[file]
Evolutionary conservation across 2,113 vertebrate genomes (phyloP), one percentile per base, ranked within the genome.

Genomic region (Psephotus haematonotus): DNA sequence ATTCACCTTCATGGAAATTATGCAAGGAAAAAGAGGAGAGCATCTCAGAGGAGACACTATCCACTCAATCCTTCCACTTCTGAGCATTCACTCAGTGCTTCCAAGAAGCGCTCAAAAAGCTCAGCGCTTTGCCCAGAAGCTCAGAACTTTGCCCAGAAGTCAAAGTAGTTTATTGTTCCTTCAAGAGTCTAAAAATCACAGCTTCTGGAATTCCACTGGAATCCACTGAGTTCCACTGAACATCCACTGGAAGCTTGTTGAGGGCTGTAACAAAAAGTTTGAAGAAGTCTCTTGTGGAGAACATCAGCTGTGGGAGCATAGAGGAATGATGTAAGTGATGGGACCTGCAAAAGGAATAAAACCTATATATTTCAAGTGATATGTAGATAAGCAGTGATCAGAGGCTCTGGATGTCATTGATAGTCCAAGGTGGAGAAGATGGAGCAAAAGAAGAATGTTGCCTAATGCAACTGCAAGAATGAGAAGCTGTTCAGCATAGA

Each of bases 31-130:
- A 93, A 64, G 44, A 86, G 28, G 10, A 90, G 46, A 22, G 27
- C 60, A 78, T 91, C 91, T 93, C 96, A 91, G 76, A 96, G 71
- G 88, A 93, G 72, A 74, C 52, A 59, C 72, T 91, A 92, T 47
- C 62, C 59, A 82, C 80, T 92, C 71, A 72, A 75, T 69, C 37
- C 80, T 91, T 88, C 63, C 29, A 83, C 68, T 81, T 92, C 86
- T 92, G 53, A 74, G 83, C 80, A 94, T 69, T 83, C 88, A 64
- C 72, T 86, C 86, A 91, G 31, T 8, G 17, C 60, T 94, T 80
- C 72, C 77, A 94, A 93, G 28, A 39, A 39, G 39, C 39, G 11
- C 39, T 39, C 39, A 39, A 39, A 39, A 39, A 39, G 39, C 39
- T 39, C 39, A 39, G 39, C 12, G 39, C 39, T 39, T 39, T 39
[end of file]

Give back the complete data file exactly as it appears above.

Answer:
Evolutionary conservation across 2,113 vertebrate genomes (phyloP), one percentile per base, ranked within the genome.

Genomic region (Psephotus haematonotus): DNA sequence ATTCACCTTCATGGAAATTATGCAAGGAAAAAGAGGAGAGCATCTCAGAGGAGACACTATCCACTCAATCCTTCCACTTCTGAGCATTCACTCAGTGCTTCCAAGAAGCGCTCAAAAAGCTCAGCGCTTTGCCCAGAAGCTCAGAACTTTGCCCAGAAGTCAAAGTAGTTTATTGTTCCTTCAAGAGTCTAAAAATCACAGCTTCTGGAATTCCACTGGAATCCACTGAGTTCCACTGAACATCCACTGGAAGCTTGTTGAGGGCTGTAACAAAAAGTTTGAAGAAGTCTCTTGTGGAGAACATCAGCTGTGGGAGCATAGAGGAATGATGTAAGTGATGGGACCTGCAAAAGGAATAAAACCTATATATTTCAAGTGATATGTAGATAAGCAGTGATCAGAGGCTCTGGATGTCATTGATAGTCCAAGGTGGAGAAGATGGAGCAAAAGAAGAATGTTGCCTAATGCAACTGCAAGAATGAGAAGCTGTTCAGCATAGA

Each of bases 31-130:
- A 93, A 64, G 44, A 86, G 28, G 10, A 90, G 46, A 22, G 27
- C 60, A 78, T 91, C 91, T 93, C 96, A 91, G 76, A 96, G 71
- G 88, A 93, G 72, A 74, C 52, A 59, C 72, T 91, A 92, T 47
- C 62, C 59, A 82, C 80, T 92, C 71, A 72, A 75, T 69, C 37
- C 80, T 91, T 88, C 63, C 29, A 83, C 68, T 81, T 92, C 86
- T 92, G 53, A 74, G 83, C 80, A 94, T 69, T 83, C 88, A 64
- C 72, T 86, C 86, A 91, G 31, T 8, G 17, C 60, T 94, T 80
- C 72, C 77, A 94, A 93, G 28, A 39, A 39, G 39, C 39, G 11
- C 39, T 39, C 39, A 39, A 39, A 39, A 39, A 39, G 39, C 39
- T 39, C 39, A 39, G 39, C 12, G 39, C 39, T 39, T 39, T 39